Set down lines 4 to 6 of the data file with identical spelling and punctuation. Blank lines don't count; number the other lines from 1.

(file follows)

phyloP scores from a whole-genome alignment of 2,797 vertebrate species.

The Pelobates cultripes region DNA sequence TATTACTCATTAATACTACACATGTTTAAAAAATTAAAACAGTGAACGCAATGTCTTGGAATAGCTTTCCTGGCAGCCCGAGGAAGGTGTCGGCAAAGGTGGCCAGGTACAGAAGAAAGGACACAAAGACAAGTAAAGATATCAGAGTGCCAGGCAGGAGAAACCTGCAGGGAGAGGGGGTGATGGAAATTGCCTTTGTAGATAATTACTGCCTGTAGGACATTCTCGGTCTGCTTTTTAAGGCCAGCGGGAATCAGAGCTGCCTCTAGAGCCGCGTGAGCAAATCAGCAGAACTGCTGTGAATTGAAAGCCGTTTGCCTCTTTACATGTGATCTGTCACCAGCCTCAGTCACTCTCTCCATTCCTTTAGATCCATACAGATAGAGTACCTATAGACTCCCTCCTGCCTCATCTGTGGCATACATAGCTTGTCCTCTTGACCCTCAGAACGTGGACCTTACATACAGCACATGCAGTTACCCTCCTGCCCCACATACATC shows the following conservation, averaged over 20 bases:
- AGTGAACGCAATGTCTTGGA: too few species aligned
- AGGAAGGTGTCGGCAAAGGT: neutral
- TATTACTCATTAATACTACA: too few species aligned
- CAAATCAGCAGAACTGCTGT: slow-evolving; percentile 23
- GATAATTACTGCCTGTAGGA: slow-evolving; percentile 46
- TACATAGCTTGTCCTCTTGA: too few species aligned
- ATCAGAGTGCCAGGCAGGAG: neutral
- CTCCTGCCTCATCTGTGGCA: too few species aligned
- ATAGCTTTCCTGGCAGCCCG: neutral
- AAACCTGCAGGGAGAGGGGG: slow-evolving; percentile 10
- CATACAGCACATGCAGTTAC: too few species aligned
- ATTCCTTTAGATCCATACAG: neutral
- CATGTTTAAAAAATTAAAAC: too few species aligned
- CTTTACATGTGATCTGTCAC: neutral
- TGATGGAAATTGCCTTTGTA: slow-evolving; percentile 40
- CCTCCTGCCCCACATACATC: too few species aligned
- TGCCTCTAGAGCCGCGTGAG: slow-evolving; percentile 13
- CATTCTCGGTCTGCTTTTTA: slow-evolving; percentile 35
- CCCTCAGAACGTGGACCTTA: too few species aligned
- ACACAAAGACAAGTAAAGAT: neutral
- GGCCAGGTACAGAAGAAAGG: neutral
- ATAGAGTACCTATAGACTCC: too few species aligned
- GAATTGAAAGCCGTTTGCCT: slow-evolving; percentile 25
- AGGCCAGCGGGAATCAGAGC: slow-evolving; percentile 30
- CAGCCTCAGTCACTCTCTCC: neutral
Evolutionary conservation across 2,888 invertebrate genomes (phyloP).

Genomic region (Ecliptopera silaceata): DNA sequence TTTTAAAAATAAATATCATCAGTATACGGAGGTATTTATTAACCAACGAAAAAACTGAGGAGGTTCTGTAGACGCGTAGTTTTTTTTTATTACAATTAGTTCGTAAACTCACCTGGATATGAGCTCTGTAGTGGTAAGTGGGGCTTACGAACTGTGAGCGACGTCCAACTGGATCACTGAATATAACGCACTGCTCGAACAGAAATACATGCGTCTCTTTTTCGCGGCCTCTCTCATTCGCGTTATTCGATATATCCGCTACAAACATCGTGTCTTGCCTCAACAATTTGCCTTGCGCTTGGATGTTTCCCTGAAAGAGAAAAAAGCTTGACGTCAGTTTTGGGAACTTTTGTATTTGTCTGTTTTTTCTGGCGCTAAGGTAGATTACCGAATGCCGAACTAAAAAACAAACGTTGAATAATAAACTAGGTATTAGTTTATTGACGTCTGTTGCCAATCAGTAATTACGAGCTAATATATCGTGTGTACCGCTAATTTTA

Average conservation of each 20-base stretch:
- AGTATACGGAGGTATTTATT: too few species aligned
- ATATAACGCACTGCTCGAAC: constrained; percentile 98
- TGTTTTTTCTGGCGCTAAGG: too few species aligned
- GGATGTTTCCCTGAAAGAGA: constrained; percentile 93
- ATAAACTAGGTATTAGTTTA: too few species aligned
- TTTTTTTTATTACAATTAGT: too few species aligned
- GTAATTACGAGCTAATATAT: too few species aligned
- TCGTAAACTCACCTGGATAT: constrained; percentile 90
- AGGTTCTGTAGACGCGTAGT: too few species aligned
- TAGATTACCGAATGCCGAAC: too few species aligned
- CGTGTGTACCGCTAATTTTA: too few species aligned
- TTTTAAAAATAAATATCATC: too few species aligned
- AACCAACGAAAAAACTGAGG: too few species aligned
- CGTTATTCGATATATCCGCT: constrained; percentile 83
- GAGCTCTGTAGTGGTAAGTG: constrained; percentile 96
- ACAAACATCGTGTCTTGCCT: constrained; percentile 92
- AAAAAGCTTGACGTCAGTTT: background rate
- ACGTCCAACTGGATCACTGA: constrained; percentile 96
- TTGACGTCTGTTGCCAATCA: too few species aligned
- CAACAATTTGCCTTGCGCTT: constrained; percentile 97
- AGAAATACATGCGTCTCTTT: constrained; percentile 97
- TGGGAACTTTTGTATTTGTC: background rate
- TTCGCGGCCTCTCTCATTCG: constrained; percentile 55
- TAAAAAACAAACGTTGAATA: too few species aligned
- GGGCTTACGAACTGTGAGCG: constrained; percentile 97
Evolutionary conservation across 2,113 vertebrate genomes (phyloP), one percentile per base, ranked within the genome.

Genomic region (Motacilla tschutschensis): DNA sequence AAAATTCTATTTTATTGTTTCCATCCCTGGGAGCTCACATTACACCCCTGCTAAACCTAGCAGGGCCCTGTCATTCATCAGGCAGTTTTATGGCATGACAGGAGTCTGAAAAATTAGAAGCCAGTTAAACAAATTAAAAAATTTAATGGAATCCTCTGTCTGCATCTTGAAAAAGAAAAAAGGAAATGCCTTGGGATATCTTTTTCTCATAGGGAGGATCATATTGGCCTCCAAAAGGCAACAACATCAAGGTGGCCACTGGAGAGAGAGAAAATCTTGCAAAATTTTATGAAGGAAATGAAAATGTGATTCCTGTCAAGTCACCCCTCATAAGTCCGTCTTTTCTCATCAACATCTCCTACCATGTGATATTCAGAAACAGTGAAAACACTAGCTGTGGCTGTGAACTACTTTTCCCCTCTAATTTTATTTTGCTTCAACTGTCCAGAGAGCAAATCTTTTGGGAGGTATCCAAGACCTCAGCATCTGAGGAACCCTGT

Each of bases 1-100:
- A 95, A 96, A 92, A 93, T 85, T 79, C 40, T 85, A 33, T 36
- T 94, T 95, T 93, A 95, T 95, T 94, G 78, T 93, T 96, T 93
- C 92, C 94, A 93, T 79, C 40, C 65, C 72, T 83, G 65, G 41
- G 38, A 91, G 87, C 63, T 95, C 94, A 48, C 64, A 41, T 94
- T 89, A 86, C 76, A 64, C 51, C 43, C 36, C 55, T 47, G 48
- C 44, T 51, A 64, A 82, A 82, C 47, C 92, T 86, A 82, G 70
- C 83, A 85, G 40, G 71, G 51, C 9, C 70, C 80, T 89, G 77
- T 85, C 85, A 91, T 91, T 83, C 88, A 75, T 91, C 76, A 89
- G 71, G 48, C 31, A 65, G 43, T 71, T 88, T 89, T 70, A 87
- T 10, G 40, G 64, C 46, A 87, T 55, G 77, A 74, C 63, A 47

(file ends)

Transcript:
- AGGAAGGTGTCGGCAAAGGT: neutral
- TATTACTCATTAATACTACA: too few species aligned
- CAAATCAGCAGAACTGCTGT: slow-evolving; percentile 23